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Man in Guy Fawkes mask threatened police with knife before fatal shooting, inquest hears

·3 mins read

Numerous witnesses at an inquest into the RCMP shooting of a masked man linked to Anonymous testified that police repeatedly warned the man to drop his knife.

James McIntyre, 48, was shot dead outside a public meeting about the controversial Site C dam project in Dawson Creek, B.C. in July 2015.

Contributed
Contributed

On Monday, coroner's counsel John Orr told the inquest that two RCMP officers saw a man in a "very strange mask with moustache" who kept coming towards them with a knife until they could "see his eyes."

Orr said the police tried using pepper spray on McIntyre before one officer fired his gun.

B.C.'s Independent Investigations Office has already cleared the officer of any wrongdoing.

Inquest witnesses described McIntyre's mask as "something you'd see on Facebook" and a mask from a "group of people that like to stir it up."

McIntyre was wearing a Guy Fawkes mask linked to the activist group Anonymous, which later claimed him as one of their members.

Inquest witness David Graham testified he encountered the masked man as he stepped outside a Dawson Creek hotel and restaurant to make a phone call while dining with his wife.

CBC
CBC

"Why does this guy have a mask on? [It] seems strange," Graham remembered.

Soon after, Graham saw the masked man hold up a knife. Graham testified he heard RCMP officers tell the man repeatedly to drop the knife.

He said the officers' last command was "blood curdling. 'Put down the knife!'"

Another witness testified police told McIntyre eight times to drop the knife.

Witness Jeffrey White said he and a coworker left the Site C meeting for a smoke break. Outside, they saw a masked man coming toward them.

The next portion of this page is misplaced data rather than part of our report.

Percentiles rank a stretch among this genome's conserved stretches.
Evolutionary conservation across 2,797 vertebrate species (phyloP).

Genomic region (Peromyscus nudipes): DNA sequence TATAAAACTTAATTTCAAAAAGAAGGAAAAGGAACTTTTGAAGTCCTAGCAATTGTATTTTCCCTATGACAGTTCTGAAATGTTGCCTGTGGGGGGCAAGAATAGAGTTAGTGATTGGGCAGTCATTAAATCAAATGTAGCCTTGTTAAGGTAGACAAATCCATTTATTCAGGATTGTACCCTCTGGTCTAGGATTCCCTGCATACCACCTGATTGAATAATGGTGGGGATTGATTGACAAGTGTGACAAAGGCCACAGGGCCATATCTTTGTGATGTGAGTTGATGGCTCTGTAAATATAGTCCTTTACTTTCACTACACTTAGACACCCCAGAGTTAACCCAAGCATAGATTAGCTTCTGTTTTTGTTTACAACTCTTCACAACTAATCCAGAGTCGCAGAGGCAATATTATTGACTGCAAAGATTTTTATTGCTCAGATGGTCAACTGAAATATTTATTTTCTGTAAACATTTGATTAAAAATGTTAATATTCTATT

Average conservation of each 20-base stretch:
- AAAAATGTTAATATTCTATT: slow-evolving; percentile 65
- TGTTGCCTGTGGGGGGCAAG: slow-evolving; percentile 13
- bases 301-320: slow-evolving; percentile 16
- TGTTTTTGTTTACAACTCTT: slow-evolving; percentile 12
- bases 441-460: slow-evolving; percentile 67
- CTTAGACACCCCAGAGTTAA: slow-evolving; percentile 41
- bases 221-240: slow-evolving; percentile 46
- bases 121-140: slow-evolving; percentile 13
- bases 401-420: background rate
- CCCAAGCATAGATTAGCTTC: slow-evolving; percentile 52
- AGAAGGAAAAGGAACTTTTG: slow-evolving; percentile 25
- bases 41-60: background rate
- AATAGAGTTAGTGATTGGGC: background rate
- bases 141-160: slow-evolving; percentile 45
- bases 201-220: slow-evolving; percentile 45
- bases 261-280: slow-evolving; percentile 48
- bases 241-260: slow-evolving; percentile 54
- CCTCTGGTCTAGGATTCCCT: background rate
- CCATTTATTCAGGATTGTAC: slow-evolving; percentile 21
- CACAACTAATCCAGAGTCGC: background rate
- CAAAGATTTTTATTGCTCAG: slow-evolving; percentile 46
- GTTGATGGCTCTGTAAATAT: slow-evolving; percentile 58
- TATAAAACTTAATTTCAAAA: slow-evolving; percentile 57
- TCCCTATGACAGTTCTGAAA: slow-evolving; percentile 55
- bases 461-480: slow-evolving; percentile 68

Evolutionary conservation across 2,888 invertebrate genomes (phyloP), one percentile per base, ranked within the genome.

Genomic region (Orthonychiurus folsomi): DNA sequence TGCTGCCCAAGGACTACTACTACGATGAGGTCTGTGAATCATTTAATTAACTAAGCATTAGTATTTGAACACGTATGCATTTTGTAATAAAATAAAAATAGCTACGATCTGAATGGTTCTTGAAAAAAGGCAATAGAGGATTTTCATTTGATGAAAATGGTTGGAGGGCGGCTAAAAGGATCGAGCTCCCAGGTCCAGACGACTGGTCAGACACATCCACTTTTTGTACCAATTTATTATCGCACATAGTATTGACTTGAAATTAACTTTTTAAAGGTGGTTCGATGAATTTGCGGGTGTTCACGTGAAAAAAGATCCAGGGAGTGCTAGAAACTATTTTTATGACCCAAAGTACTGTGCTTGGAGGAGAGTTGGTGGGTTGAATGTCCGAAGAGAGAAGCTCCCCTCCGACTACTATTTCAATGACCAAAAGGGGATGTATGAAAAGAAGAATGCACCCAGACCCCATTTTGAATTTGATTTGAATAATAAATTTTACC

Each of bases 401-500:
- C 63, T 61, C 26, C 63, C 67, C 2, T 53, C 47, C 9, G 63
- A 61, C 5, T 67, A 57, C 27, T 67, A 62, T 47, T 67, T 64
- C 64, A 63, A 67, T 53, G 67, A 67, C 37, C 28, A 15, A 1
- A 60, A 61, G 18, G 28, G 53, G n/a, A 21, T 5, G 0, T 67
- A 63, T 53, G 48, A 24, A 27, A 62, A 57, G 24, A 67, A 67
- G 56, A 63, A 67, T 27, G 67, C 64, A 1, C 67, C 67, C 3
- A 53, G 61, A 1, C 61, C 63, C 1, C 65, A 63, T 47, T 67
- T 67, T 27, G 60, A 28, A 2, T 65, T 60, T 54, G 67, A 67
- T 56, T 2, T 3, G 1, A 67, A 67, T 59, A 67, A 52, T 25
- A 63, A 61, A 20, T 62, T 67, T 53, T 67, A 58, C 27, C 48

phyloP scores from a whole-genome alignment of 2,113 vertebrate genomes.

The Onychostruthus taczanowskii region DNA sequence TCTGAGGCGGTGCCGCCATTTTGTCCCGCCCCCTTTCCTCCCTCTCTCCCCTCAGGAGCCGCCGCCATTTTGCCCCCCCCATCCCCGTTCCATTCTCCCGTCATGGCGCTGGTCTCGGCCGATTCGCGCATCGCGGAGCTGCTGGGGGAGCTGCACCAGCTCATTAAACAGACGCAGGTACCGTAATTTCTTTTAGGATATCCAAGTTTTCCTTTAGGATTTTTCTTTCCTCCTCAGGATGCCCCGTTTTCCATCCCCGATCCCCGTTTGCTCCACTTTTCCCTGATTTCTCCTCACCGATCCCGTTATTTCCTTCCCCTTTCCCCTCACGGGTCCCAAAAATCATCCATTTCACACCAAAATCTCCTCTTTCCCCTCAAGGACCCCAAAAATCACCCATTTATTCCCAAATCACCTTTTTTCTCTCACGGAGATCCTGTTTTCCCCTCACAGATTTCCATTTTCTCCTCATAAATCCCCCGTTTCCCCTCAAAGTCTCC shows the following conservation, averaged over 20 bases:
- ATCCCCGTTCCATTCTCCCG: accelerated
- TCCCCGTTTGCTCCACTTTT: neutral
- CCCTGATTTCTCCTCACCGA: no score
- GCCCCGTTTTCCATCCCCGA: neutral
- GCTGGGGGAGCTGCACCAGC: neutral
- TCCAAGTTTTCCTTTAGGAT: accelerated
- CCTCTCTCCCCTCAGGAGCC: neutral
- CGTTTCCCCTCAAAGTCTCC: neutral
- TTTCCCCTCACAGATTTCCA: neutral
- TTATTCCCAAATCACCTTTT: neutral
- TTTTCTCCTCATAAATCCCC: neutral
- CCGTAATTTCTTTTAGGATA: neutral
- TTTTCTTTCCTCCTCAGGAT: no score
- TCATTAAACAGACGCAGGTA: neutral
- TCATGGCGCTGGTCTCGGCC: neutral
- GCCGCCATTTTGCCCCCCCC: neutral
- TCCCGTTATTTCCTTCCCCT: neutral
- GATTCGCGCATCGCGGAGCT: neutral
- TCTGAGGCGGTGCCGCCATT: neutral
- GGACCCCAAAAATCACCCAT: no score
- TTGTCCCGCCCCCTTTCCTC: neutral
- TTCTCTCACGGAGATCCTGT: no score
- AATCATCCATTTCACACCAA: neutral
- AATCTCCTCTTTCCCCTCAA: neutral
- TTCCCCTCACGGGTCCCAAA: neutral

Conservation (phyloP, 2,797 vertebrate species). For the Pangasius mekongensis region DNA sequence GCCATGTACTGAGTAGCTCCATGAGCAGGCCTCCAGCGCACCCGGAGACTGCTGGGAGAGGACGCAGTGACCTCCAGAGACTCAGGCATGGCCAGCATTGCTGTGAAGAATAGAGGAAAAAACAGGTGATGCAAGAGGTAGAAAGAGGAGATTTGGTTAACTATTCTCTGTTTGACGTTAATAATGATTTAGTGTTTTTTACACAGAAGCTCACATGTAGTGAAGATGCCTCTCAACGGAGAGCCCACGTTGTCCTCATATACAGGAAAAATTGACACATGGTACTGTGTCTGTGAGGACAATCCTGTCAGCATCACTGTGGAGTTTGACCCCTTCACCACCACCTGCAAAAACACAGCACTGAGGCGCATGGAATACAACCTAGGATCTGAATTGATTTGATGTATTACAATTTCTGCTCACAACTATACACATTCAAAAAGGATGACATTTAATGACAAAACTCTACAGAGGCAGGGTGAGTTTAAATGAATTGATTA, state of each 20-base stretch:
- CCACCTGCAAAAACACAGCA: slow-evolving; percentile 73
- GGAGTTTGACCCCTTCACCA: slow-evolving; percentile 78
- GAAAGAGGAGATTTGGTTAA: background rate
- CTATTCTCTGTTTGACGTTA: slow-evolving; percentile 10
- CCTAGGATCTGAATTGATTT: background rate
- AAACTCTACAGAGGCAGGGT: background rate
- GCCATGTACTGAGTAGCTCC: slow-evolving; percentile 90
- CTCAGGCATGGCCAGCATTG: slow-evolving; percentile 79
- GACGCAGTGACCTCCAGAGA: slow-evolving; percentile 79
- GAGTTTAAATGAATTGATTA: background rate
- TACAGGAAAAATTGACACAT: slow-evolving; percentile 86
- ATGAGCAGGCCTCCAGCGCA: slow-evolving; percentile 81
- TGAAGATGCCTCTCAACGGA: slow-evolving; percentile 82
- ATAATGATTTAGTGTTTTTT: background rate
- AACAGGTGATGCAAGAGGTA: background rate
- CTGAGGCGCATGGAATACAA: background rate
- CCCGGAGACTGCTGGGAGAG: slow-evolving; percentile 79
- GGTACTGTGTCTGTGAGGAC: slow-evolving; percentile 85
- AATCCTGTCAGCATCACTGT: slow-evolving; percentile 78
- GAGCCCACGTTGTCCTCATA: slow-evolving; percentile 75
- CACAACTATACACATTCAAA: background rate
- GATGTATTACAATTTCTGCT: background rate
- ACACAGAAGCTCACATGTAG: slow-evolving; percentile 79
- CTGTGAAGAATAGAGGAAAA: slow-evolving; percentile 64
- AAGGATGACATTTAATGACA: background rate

"He had a knife in one hand and a cellphone in the other," White testified by telephone. "He was walking at a good pace. He had a mission. He had intentions."

Facebook
Facebook

He said one officer pepper sprayed the masked man but it made him "get even angrier."

Then White heard a bang.

RCMP had been dispatched to the Site C public meeting after a man disrupted the event, yelling and overturning tables. Witnesses testified that man was not McIntyre.

McIntyre had worked as a dishwasher at a locally-owned restaurant.

His employer, Tracy Nguyen, told the inquest she had never heard him talk about politics or Site C. But she said he was very environmentally conscious.

She testified that McIntyre had a car but refused to drive it, brought home items from work to recycle, and urged his co-workers to turn off lights and water taps.

"All the staff loved him," she said. "I can't believe he was shot dead, still to this day."

In a statement read out to the inquest, McIntyre's sister said her brother Jim, was a "small man with a big heart." She said he was very intelligent, had a passion for model trains and gave generously to charities.

Corey Pfeifer/Facebook
Corey Pfeifer/Facebook

She said McIntyre rooted for the underdog and would speak out about injustice.

In 2016, McIntyre's cousin told CBC that McIntyre had been concerned about damage from the Site C dam and its impact on local First Nations and farmers.

On Tuesday, the RCMP officers involved in McIntyre's shooting are scheduled to testify.

The inquest is streaming live from the Dawson Creek courthouse, with many witnesses testifying by phone or video link because of COVID.